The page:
Category Archives: India

Cochin (Kochi)

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The “Queen of the Arabian Sea” seemed “aptly nicknamed. We enjoyed this city much more than Goa and Mangalore. The featured areas (and our docking point) are on islands off the mainland and everything we wanted to see looked fairly close together.

The two of us walked from the boat to a nearby pier and caught a local ferry from Willingdon Island to Fort Cochin area. We’d planned to just walk but soon realized that the map was deceptive. So, we availed ourselves of the services of a tuk-tuk driver, Babu, and he taxied us from place to place.

The oldest church in India is Cochin’s St. Francis, built in 1503, it has very little ornamentation. Theres more evidence of Vasco da Gama here but, this time, it’s his original grave. His bones were actually shipped to Lisbon 20 yrs or so after he died but the “grave” remains a sacred place.

By contrast, the gothic-styled Santa Cruz Basilica, was rebuilt in 1905 after it was destroyed by the British and it features some large frescoes and murals. One, high above the alter area, features the Last Supper.

We were able to walk right into Dhobi Khana, Cochin’s municipal laundry. I felt awfully like a voyeur but it was soon obvious that they were very used to tourists (and smart enough to have a donation box). One old man was slapping the clothes and laughing away – I took a video but, unfortunately, can’t attach it while travelling.
As Tony said, though, the material can’t last long with regular beatings on rough concrete!

Babu also took us to see the ancient Chinese fishing nets that are still in service (although with paltry hauls) on the beachfront. As everywhere else in India, the water is filthy and both it and the beach itself are littered with garbage. So sad…it could be beautiful. Ironically, every time we see a sign urging people to stop littering, the area around it is a mess!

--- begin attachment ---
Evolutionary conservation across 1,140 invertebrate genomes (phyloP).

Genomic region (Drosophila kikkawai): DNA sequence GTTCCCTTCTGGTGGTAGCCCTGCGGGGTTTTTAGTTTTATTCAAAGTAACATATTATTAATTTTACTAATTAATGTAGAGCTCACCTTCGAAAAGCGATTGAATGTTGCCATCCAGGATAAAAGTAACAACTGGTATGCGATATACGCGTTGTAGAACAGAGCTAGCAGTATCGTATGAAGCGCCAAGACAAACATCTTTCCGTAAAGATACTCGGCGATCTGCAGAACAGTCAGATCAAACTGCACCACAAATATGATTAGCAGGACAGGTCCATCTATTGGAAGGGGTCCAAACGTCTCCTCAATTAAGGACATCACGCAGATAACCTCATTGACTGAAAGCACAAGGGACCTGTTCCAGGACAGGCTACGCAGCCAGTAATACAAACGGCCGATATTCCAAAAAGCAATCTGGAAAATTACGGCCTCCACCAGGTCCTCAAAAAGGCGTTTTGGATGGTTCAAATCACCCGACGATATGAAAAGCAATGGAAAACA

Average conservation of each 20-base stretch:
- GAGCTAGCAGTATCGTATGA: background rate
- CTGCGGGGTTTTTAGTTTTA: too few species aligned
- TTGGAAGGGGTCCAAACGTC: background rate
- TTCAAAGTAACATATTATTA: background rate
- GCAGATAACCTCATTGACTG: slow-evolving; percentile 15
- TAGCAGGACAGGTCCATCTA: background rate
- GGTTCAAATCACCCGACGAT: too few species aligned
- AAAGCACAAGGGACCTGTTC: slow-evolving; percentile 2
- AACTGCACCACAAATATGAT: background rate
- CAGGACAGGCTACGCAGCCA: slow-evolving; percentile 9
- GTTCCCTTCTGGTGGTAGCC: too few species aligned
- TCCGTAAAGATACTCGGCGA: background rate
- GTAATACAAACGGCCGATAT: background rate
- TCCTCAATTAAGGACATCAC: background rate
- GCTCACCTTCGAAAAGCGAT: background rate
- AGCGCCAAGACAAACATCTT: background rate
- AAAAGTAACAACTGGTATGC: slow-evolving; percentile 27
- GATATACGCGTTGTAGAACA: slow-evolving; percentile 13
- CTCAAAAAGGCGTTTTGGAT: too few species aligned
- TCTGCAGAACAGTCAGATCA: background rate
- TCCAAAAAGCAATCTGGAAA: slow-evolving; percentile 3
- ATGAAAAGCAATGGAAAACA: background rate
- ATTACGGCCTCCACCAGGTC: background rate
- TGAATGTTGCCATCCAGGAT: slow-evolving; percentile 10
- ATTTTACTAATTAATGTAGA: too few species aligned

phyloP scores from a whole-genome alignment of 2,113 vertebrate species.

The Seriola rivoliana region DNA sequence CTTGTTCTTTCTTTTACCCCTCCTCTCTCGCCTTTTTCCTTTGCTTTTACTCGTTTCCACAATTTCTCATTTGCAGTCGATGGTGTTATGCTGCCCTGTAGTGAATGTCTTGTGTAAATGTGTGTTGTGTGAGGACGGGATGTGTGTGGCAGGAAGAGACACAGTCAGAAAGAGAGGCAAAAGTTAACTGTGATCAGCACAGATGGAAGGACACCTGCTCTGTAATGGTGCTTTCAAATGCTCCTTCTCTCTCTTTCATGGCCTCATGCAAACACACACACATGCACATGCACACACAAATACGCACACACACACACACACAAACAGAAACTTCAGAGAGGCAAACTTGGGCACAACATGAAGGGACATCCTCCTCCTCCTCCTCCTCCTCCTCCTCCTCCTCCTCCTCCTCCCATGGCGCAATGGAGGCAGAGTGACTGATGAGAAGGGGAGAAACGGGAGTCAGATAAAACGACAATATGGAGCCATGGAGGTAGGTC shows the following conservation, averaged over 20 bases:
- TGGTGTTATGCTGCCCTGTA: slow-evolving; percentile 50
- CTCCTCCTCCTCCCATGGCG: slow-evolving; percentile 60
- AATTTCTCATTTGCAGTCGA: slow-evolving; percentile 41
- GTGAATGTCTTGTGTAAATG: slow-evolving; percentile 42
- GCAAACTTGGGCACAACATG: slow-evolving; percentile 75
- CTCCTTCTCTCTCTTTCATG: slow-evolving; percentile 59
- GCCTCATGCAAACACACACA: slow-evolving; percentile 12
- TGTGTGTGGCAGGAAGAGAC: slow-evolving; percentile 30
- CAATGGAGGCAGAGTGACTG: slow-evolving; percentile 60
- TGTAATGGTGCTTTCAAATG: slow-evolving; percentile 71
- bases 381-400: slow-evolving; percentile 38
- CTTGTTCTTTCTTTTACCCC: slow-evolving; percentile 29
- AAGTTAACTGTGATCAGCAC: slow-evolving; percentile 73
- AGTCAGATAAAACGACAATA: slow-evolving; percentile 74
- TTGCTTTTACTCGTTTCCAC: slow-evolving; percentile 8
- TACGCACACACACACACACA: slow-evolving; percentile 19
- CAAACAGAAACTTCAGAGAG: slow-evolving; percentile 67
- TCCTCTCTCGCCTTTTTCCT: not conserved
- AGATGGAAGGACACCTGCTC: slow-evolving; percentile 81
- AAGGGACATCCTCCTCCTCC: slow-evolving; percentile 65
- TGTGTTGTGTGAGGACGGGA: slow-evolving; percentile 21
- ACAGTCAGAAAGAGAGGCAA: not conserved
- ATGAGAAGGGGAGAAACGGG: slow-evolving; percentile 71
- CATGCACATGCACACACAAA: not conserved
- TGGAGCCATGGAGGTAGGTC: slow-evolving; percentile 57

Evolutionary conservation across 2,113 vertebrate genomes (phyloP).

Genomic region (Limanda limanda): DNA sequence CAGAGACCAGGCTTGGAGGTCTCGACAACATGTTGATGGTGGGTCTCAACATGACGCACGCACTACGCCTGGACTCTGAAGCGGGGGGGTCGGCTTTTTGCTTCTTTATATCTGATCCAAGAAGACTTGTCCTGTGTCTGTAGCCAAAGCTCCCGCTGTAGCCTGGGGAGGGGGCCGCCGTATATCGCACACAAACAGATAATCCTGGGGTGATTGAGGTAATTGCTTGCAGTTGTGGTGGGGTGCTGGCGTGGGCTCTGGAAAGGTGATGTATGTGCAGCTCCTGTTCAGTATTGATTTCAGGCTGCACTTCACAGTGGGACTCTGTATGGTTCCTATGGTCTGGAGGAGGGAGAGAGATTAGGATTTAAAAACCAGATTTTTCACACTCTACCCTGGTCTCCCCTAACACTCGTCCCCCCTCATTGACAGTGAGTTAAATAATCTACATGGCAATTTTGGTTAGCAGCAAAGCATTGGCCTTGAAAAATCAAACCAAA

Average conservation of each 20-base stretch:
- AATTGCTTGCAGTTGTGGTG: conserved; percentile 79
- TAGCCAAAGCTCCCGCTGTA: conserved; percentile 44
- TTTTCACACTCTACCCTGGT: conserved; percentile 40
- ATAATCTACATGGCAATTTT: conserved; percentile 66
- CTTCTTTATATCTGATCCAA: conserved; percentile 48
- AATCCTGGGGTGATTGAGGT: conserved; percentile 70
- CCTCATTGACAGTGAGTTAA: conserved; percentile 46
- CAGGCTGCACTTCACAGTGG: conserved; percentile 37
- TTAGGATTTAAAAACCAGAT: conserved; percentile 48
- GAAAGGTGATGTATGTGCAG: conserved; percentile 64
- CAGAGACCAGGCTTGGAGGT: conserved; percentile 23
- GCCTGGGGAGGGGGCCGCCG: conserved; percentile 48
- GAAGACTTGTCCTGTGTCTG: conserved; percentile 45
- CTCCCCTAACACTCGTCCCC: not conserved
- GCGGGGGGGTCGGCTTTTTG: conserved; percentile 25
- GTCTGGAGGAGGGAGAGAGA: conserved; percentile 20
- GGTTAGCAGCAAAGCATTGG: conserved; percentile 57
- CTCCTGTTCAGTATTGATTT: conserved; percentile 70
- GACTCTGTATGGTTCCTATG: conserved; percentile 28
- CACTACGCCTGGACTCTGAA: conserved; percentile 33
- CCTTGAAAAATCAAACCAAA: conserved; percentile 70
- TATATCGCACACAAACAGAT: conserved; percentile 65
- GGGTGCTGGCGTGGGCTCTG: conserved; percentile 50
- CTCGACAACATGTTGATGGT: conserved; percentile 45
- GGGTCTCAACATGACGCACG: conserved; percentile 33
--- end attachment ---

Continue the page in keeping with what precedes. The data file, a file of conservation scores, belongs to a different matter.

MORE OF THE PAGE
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Mangalore

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This is one of the major ports of India and we could see evidence of this as the ship was docked close to mounds of coal off-loaded from massive container ships from China.

Vasco da Gama evidently landed on islands near here in 1498 and the Portuguese assumed control in the mid 1500s. We toured the Jesuit Aloysois College (including all levels of eduction, from primary to university) but that was the most we saw of the Portuguese influence (few buildings that we saw appeared to be from that era).

A tour of a cashew processing plant was fascinating. Started by women, all of the nuts are processed by hand by female workers. The nuts are first steamed in what look similar to stainless steel wine vats; this loosens the kernel from the shell. They are then slowly (in order to cool along the way) piped to a huge room where pipes feed them down to each woman sitting in rows working with few breaks. The shelled nuts are then washed by hand and heated again to loosen the skins. The women cut the skin off with small knives and the baskets then go to the packing department, the only place I saw where men are employed. Quite interesting, despite the hordes of trippers from the Oceania tours that we couldn’t escape.

We went to a rather grand temple comprised of multiple buildings, most gilded in gold leaf. It was obviously fairly new. By contrast, we visited a much older complex that looked like they had some sort of mini-festival going on. Tony sprinted up hundreds of steps to caves in the hills above with Arun – Pam and I waited and caught a glimpse of some of the festivities.

The last stop on our tour was a fish market for both fresh and dried fish. Not quite as humming as some we’ve been to elsewhere (and the fish weren’t swimming as they would have been in HK) but it was interesting to see.

 

 

 

 

 

 

 

 

 

 

 

 

 

 

Goa

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A former Portuguese enclave (they wrested control from the Muslims in the 1500s), Goa has a number of similarities to Macau. While India kicked the Portuguese out in 1961, it retains many vestiges of Jesuit life. We were here in 2010 and saw then the magnificent churches of old Goa.